Campus: Cal Poly San Luis Obispo -- February 16, 2004
Architecture Student Hopes to Apply Lessons of History
to Former San Francisco Landmark
As Cal Poly architecture student Jonathan Lopez resumes his studies
this year, he is working on how to apply the lessons of pre-Columbian
ruins of Central and South America to an almost-vanished San Francisco
Last fall, Lopez, a fifth-year student from San Diego, traveled to Mexico
and Peru as part of a fellowship he won in a competition for the best
student proposal combining study and travel. He now is focusing those
lessons on the remnants of the Bay city's Sutro Baths to see what use
the site might have in contemporary times.
The Sutro Baths, an enclosed complex of seven salt-water swimming pools,
were built by Adolph Sutro late in the 19th century just north of the
Cliff House on San Francisco's Pacific headlands. Covering three acres,
the baths dazzled the public in their brief heyday, accommodating 10,000
people at a time. The complex also included an amphitheater seating
3,700, restaurants that could feed 1,000 people at a time, and exotic
exhibits of various sorts.
After decades of declining popularity and conversion to a skating rink,
the baths burned in 1966. The site, with only foundations remaining,
is now part of the Golden Gate National Recreation Area.
In choosing the Sutro Baths as the subject of his final undergraduate
project, Lopez said he isn't trying to recreate the grandeur of the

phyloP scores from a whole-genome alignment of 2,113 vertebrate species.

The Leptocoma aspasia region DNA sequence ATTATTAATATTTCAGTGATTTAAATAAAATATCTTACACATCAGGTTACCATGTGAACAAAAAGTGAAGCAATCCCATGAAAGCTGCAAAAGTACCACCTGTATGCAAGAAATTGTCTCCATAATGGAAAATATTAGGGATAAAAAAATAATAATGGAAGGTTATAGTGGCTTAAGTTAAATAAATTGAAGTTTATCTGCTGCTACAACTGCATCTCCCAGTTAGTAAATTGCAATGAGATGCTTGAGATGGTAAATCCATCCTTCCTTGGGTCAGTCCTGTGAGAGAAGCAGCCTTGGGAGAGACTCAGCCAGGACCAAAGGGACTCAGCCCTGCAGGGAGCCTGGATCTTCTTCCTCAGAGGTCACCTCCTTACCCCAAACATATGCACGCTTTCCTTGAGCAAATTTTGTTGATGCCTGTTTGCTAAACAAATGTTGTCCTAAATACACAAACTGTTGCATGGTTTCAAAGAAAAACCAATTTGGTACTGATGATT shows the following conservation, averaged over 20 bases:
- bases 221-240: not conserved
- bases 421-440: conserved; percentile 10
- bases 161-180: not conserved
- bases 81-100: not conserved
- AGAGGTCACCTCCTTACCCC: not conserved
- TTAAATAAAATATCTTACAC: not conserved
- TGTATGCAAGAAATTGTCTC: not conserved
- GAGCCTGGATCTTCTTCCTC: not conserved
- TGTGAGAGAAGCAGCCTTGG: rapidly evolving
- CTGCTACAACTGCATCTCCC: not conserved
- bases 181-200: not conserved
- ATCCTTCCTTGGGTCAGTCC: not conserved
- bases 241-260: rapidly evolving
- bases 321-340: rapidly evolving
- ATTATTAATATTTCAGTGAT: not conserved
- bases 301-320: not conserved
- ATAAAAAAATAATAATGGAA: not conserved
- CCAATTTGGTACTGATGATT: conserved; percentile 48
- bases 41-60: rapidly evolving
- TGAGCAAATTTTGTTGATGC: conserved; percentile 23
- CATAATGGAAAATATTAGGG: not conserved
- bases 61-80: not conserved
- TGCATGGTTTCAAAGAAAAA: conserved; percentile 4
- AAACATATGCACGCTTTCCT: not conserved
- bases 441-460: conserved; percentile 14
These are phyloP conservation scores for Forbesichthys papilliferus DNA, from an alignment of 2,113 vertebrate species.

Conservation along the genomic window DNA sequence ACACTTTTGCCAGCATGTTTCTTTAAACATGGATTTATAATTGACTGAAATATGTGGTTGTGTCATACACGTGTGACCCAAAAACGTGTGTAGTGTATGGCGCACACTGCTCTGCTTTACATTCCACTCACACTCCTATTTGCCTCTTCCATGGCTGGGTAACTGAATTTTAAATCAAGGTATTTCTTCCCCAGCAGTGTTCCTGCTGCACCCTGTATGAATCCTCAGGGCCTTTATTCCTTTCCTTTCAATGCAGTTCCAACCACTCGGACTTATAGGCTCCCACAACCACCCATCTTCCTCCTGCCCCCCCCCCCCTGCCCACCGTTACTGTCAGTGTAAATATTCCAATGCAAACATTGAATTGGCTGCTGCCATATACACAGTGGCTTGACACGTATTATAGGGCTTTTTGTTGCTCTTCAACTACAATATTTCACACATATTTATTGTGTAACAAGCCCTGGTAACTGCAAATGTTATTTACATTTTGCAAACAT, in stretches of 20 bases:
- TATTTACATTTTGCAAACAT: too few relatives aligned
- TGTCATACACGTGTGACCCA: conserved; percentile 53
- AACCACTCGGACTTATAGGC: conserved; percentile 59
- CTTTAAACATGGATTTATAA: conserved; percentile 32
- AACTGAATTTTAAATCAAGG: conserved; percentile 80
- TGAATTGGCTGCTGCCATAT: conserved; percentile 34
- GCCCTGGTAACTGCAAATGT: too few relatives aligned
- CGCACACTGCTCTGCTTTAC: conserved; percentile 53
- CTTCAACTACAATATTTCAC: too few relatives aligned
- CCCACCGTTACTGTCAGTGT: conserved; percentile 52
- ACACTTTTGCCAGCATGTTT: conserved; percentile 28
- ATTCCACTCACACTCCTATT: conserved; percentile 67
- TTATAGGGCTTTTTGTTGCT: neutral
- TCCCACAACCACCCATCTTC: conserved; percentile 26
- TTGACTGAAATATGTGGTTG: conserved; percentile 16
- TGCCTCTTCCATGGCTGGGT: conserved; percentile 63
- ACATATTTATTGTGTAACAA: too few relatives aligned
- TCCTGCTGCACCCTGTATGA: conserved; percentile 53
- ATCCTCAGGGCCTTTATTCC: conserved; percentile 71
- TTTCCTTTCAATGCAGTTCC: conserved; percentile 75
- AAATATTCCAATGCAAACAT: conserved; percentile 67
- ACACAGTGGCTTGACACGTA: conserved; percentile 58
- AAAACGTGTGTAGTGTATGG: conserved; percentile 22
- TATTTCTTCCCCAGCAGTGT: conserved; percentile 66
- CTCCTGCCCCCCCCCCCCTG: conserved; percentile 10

baths as they existed in the late Victorian era.
"I desire to create architecture that reflects the uses of people
of today, as opposed to the people and culture of the turn of the century,"
he said. Among the possibilities Lopez is considering, as part of his
preliminary design work, is combining the architectural elements of
two different uses, a Benedictine monastery and a hospice and palliative-care
Lopez said his travel in Latin America gave him new insight into the
relationship between past and present.
Last year Lopez won the prestigious RTKL Worldwise Fellowship, offered
by the architectural firm of RTKL Associates in Washington, D.C., with
a plan to examine spiritual architecture and the role that procession
-- journey, arrival, departure -- played in ancient spiritual spaces.
The fellowship began with a summer internship in the firm's offices,
giving Lopez valuable experience in several aspects of architectural
The fellowship also included $4,000 to pay for a study trip to the Mayan
ruins of Chichen Itza, the Inca city of Machu Picchu and the ancient
religious center of Teotihuacán near Mexico City.
"I had an opportunity to spend several days at each of the ruins
and study the transformation that structures experienced," Lopez
said. "The modern cities near the ruins also offered insight into
how architecture is an organic, ever-changing entity. Visiting and documenting
these sites enabled me to discover that architecture, whether new or
old, must be responsive to its current context."
"Clearly the RTKL Fellowship was a tremendous honor, and it has
had an enormous impact already in Jonathan's academic career and professional
education as a future architect," said Architecture Department
Interim Director Allan Cooper. "Through the travel experience,
he was able to couple essential topics of architectural education such
as history, theory, culture, building and settlement patterns with his
undergraduate design thesis."
Lopez expects to finish his design proposal this spring and receive
his Bachelor of Architecture degree in June.
Contact: Ray Ladd (805) 756-7432, firstname.lastname@example.org